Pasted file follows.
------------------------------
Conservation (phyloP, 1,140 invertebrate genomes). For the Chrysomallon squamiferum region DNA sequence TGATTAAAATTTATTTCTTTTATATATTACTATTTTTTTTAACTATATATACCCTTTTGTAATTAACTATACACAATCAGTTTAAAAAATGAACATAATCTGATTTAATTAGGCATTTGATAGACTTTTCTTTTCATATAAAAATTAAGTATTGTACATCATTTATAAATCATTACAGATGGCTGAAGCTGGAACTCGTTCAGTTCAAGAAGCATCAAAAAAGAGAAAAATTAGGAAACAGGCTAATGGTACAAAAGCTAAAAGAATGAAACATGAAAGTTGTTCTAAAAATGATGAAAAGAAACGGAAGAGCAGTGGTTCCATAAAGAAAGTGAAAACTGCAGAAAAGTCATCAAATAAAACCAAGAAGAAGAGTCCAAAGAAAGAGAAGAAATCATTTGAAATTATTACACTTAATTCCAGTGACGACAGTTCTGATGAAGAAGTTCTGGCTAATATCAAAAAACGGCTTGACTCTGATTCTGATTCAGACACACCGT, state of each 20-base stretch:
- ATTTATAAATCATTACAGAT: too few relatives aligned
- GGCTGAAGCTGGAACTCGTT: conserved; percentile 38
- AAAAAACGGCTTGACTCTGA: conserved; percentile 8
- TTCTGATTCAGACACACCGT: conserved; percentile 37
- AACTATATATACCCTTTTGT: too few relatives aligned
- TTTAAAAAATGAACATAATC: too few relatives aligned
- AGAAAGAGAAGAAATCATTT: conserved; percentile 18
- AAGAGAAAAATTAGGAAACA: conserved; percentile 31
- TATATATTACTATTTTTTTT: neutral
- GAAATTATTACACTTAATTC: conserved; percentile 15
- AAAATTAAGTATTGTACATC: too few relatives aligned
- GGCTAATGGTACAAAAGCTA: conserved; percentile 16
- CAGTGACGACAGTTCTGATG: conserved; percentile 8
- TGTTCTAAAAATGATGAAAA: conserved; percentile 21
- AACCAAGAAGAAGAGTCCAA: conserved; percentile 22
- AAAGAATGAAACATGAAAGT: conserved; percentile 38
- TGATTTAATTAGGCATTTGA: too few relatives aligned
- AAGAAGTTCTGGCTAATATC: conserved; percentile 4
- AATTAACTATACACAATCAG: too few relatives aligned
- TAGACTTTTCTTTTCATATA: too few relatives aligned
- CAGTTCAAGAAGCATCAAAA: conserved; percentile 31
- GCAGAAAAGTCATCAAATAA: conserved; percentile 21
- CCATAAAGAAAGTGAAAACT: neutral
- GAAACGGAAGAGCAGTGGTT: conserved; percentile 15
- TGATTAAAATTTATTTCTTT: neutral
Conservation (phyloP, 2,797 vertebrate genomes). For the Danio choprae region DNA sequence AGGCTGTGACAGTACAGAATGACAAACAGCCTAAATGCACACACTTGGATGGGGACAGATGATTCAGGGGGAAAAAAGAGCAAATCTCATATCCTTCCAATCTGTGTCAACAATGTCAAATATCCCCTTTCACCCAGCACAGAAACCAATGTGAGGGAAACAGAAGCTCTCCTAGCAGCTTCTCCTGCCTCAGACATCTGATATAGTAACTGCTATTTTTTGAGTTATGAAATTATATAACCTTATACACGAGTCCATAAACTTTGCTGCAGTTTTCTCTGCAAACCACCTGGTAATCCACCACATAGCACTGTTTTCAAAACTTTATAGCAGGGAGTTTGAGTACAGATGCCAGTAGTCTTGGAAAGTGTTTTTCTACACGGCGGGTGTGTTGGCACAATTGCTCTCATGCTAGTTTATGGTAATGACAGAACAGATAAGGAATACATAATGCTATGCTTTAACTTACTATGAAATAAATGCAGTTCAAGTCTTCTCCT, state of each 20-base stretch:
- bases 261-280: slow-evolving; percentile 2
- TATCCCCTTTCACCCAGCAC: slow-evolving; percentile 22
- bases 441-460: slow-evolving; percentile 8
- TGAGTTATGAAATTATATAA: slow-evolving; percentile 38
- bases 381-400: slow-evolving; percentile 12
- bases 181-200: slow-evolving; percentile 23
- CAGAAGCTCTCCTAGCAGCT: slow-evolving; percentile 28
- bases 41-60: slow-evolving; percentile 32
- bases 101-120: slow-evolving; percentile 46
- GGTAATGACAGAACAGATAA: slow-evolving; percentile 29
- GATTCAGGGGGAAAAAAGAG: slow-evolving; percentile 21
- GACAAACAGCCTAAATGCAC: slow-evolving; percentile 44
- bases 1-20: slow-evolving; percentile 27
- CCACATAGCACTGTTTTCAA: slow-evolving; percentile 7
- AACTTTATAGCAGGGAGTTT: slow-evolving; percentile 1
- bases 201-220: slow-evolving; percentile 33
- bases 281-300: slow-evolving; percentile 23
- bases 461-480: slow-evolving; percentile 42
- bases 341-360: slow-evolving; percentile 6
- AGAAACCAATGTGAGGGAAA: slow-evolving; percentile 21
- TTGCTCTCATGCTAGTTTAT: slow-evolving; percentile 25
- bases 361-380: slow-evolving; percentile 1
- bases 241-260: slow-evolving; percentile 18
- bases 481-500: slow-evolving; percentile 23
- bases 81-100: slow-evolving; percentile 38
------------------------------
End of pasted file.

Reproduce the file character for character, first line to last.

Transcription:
Conservation (phyloP, 1,140 invertebrate genomes). For the Chrysomallon squamiferum region DNA sequence TGATTAAAATTTATTTCTTTTATATATTACTATTTTTTTTAACTATATATACCCTTTTGTAATTAACTATACACAATCAGTTTAAAAAATGAACATAATCTGATTTAATTAGGCATTTGATAGACTTTTCTTTTCATATAAAAATTAAGTATTGTACATCATTTATAAATCATTACAGATGGCTGAAGCTGGAACTCGTTCAGTTCAAGAAGCATCAAAAAAGAGAAAAATTAGGAAACAGGCTAATGGTACAAAAGCTAAAAGAATGAAACATGAAAGTTGTTCTAAAAATGATGAAAAGAAACGGAAGAGCAGTGGTTCCATAAAGAAAGTGAAAACTGCAGAAAAGTCATCAAATAAAACCAAGAAGAAGAGTCCAAAGAAAGAGAAGAAATCATTTGAAATTATTACACTTAATTCCAGTGACGACAGTTCTGATGAAGAAGTTCTGGCTAATATCAAAAAACGGCTTGACTCTGATTCTGATTCAGACACACCGT, state of each 20-base stretch:
- ATTTATAAATCATTACAGAT: too few relatives aligned
- GGCTGAAGCTGGAACTCGTT: conserved; percentile 38
- AAAAAACGGCTTGACTCTGA: conserved; percentile 8
- TTCTGATTCAGACACACCGT: conserved; percentile 37
- AACTATATATACCCTTTTGT: too few relatives aligned
- TTTAAAAAATGAACATAATC: too few relatives aligned
- AGAAAGAGAAGAAATCATTT: conserved; percentile 18
- AAGAGAAAAATTAGGAAACA: conserved; percentile 31
- TATATATTACTATTTTTTTT: neutral
- GAAATTATTACACTTAATTC: conserved; percentile 15
- AAAATTAAGTATTGTACATC: too few relatives aligned
- GGCTAATGGTACAAAAGCTA: conserved; percentile 16
- CAGTGACGACAGTTCTGATG: conserved; percentile 8
- TGTTCTAAAAATGATGAAAA: conserved; percentile 21
- AACCAAGAAGAAGAGTCCAA: conserved; percentile 22
- AAAGAATGAAACATGAAAGT: conserved; percentile 38
- TGATTTAATTAGGCATTTGA: too few relatives aligned
- AAGAAGTTCTGGCTAATATC: conserved; percentile 4
- AATTAACTATACACAATCAG: too few relatives aligned
- TAGACTTTTCTTTTCATATA: too few relatives aligned
- CAGTTCAAGAAGCATCAAAA: conserved; percentile 31
- GCAGAAAAGTCATCAAATAA: conserved; percentile 21
- CCATAAAGAAAGTGAAAACT: neutral
- GAAACGGAAGAGCAGTGGTT: conserved; percentile 15
- TGATTAAAATTTATTTCTTT: neutral
Conservation (phyloP, 2,797 vertebrate genomes). For the Danio choprae region DNA sequence AGGCTGTGACAGTACAGAATGACAAACAGCCTAAATGCACACACTTGGATGGGGACAGATGATTCAGGGGGAAAAAAGAGCAAATCTCATATCCTTCCAATCTGTGTCAACAATGTCAAATATCCCCTTTCACCCAGCACAGAAACCAATGTGAGGGAAACAGAAGCTCTCCTAGCAGCTTCTCCTGCCTCAGACATCTGATATAGTAACTGCTATTTTTTGAGTTATGAAATTATATAACCTTATACACGAGTCCATAAACTTTGCTGCAGTTTTCTCTGCAAACCACCTGGTAATCCACCACATAGCACTGTTTTCAAAACTTTATAGCAGGGAGTTTGAGTACAGATGCCAGTAGTCTTGGAAAGTGTTTTTCTACACGGCGGGTGTGTTGGCACAATTGCTCTCATGCTAGTTTATGGTAATGACAGAACAGATAAGGAATACATAATGCTATGCTTTAACTTACTATGAAATAAATGCAGTTCAAGTCTTCTCCT, state of each 20-base stretch:
- bases 261-280: slow-evolving; percentile 2
- TATCCCCTTTCACCCAGCAC: slow-evolving; percentile 22
- bases 441-460: slow-evolving; percentile 8
- TGAGTTATGAAATTATATAA: slow-evolving; percentile 38
- bases 381-400: slow-evolving; percentile 12
- bases 181-200: slow-evolving; percentile 23
- CAGAAGCTCTCCTAGCAGCT: slow-evolving; percentile 28
- bases 41-60: slow-evolving; percentile 32
- bases 101-120: slow-evolving; percentile 46
- GGTAATGACAGAACAGATAA: slow-evolving; percentile 29
- GATTCAGGGGGAAAAAAGAG: slow-evolving; percentile 21
- GACAAACAGCCTAAATGCAC: slow-evolving; percentile 44
- bases 1-20: slow-evolving; percentile 27
- CCACATAGCACTGTTTTCAA: slow-evolving; percentile 7
- AACTTTATAGCAGGGAGTTT: slow-evolving; percentile 1
- bases 201-220: slow-evolving; percentile 33
- bases 281-300: slow-evolving; percentile 23
- bases 461-480: slow-evolving; percentile 42
- bases 341-360: slow-evolving; percentile 6
- AGAAACCAATGTGAGGGAAA: slow-evolving; percentile 21
- TTGCTCTCATGCTAGTTTAT: slow-evolving; percentile 25
- bases 361-380: slow-evolving; percentile 1
- bases 241-260: slow-evolving; percentile 18
- bases 481-500: slow-evolving; percentile 23
- bases 81-100: slow-evolving; percentile 38